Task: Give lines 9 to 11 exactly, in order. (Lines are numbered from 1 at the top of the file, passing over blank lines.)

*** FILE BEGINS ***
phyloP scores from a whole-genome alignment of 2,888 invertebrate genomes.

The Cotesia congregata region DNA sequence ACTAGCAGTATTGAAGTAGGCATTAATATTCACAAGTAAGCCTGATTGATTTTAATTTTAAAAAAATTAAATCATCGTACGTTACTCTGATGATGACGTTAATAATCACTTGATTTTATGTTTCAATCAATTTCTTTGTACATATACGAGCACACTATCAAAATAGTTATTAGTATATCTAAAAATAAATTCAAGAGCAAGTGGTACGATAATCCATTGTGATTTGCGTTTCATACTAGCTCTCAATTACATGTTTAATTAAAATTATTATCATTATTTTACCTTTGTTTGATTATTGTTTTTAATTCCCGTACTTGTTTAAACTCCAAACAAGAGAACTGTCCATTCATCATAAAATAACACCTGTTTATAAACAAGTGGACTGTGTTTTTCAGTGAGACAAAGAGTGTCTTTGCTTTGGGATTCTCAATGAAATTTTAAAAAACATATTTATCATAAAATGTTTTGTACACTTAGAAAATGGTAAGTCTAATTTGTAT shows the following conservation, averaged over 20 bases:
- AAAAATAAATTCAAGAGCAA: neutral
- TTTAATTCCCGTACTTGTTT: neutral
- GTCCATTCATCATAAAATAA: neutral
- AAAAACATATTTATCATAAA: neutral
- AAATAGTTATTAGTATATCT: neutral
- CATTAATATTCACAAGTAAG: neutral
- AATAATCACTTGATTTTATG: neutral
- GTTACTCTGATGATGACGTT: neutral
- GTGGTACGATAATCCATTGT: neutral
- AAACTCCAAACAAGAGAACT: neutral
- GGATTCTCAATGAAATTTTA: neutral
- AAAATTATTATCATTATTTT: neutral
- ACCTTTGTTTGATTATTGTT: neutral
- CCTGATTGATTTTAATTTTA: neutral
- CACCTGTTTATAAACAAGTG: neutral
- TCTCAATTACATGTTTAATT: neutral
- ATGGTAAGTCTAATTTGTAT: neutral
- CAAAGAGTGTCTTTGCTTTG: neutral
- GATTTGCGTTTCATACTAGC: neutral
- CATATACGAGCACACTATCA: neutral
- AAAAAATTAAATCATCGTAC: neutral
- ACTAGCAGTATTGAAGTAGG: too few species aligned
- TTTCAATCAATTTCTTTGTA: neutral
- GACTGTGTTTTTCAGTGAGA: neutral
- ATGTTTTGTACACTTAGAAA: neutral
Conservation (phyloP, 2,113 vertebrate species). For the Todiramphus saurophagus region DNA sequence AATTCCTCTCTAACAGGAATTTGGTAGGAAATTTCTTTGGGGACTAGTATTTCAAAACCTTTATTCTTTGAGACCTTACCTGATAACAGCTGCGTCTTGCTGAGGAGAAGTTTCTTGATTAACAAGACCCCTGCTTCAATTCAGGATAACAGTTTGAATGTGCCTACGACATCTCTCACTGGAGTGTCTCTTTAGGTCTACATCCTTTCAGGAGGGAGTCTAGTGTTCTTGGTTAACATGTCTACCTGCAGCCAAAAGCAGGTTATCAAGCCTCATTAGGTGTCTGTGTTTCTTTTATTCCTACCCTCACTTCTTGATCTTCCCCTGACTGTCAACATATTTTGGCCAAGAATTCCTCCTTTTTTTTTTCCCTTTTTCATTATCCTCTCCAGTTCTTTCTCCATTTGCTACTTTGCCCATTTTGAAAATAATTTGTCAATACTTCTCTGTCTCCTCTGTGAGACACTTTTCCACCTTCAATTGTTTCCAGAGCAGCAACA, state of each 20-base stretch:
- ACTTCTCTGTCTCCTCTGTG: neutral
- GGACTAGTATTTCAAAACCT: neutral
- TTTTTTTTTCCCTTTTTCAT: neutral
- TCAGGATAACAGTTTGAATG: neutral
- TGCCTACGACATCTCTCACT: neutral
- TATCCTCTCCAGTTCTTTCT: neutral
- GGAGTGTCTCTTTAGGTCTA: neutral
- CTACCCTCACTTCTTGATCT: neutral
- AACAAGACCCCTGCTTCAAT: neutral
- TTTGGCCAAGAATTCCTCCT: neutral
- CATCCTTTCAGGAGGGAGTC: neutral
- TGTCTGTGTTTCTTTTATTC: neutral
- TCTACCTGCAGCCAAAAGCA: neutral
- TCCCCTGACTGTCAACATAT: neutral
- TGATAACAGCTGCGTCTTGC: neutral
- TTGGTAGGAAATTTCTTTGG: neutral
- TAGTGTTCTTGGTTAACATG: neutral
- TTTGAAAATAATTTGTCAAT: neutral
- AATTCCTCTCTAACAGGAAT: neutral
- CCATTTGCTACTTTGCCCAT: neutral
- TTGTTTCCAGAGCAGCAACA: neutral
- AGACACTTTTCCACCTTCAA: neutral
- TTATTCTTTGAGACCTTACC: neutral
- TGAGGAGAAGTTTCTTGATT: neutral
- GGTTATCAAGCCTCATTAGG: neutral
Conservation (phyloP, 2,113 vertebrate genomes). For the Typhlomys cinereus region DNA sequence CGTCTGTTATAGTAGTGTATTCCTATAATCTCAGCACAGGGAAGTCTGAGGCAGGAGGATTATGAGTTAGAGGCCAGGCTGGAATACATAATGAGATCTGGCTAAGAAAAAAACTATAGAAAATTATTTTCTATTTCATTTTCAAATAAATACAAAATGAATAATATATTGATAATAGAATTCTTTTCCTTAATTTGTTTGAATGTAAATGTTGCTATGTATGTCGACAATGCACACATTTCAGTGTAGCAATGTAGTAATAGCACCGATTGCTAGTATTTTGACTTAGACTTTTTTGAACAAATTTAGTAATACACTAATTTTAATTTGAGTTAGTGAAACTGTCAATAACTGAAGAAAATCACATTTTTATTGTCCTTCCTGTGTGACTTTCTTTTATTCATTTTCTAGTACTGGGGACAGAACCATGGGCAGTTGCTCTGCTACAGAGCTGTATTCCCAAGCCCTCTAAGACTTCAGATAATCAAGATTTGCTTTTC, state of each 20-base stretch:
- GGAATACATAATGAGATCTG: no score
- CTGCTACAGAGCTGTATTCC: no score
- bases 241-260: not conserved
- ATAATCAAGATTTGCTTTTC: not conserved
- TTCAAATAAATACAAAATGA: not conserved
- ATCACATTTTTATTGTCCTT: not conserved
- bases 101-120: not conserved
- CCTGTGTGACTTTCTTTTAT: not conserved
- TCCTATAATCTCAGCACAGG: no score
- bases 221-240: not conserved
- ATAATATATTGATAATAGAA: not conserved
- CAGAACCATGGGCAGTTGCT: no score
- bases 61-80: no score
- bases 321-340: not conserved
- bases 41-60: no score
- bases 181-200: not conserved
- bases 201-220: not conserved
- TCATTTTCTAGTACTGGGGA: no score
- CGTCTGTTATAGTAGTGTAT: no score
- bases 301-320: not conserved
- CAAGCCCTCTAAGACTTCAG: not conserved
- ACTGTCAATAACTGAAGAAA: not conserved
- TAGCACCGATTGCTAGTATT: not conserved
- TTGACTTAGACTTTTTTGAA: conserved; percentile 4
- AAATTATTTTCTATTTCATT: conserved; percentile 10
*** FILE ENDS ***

- AATAATCACTTGATTTTATG: neutral
- GTTACTCTGATGATGACGTT: neutral
- GTGGTACGATAATCCATTGT: neutral